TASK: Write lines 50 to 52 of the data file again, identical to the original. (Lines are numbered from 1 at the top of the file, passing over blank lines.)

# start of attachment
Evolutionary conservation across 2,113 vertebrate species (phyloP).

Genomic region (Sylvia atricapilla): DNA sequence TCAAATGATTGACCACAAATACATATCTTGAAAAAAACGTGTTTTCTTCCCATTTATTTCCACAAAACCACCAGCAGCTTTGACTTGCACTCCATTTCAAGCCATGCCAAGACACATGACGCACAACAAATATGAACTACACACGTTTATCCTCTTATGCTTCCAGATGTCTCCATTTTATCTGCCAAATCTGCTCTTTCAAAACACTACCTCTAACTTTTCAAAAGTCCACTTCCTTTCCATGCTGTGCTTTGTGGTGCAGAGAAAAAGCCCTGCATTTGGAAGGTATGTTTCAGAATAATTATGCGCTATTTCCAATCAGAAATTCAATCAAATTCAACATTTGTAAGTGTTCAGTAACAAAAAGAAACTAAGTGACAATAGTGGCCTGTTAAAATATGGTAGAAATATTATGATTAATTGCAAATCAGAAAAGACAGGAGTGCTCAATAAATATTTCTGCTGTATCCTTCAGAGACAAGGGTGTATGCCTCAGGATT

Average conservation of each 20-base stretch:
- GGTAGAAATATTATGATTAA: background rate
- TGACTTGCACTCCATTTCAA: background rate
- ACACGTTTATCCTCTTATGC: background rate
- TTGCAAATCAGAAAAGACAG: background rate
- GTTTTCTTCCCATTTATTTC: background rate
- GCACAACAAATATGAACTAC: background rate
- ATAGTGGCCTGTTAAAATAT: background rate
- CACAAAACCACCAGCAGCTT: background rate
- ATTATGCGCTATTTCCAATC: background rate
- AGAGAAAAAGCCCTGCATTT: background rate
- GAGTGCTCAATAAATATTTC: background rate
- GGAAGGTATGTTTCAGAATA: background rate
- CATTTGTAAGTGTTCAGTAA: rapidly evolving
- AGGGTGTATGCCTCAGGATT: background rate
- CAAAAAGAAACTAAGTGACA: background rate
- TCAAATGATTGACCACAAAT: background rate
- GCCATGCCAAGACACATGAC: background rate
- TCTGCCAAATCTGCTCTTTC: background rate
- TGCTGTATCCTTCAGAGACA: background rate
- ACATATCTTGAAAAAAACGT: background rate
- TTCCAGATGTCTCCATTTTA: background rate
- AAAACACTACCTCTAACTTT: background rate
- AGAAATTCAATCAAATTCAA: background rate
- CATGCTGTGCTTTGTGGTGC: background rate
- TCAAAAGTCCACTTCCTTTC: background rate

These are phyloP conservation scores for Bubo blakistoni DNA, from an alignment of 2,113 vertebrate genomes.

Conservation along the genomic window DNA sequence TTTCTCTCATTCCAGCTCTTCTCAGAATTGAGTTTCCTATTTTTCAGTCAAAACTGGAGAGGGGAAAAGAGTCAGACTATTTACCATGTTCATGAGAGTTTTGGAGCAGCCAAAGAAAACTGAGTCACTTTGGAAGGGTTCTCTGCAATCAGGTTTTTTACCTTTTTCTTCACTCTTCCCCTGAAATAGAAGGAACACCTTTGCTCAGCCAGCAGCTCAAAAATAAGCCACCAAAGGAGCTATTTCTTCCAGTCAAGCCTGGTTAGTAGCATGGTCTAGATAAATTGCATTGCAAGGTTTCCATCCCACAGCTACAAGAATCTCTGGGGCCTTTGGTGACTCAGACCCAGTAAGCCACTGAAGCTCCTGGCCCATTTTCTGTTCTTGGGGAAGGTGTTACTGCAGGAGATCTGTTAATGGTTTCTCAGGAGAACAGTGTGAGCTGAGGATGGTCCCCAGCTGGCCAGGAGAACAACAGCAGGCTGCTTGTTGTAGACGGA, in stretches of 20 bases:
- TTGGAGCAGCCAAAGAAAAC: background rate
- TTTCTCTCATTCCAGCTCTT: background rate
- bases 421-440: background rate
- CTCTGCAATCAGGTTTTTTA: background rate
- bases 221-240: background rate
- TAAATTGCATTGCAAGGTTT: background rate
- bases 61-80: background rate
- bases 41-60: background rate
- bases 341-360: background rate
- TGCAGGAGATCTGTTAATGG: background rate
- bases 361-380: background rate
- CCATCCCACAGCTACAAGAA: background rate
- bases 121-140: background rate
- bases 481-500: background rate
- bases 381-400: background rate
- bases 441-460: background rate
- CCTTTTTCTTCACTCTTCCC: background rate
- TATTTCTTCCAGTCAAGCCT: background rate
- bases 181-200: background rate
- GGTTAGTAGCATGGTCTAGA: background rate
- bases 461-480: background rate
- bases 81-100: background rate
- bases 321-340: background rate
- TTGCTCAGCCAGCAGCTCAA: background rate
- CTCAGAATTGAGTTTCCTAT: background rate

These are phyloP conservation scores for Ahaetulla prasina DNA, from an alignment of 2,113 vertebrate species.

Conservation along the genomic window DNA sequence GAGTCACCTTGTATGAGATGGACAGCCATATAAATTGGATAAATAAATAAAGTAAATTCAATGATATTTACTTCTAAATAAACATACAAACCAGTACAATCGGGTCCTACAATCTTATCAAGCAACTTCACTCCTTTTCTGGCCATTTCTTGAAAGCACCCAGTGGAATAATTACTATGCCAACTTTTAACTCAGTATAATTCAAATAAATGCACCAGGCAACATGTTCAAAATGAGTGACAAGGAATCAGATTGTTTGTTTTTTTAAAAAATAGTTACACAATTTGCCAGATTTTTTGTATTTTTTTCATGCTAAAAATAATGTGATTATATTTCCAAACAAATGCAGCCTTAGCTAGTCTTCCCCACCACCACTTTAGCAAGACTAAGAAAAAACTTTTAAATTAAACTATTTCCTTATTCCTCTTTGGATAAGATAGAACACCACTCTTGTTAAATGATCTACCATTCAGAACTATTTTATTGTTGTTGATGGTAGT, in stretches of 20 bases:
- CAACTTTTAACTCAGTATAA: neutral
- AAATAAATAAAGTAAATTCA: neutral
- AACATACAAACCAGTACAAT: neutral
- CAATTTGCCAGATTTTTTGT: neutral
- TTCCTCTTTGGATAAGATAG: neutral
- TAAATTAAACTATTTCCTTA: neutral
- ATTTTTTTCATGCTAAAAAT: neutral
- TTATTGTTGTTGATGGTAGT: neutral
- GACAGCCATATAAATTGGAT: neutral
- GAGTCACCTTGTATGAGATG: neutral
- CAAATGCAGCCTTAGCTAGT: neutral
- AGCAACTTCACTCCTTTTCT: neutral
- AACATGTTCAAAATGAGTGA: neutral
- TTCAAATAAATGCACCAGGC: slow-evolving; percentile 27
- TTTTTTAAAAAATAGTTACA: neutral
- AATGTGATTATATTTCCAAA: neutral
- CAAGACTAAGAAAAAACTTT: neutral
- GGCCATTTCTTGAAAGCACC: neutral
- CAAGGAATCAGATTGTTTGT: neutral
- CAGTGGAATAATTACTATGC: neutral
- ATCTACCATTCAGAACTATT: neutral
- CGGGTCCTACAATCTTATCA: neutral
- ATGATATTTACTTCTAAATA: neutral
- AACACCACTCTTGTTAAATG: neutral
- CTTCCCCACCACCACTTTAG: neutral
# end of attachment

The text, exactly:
- GGTTAGTAGCATGGTCTAGA: background rate
- bases 461-480: background rate
- bases 81-100: background rate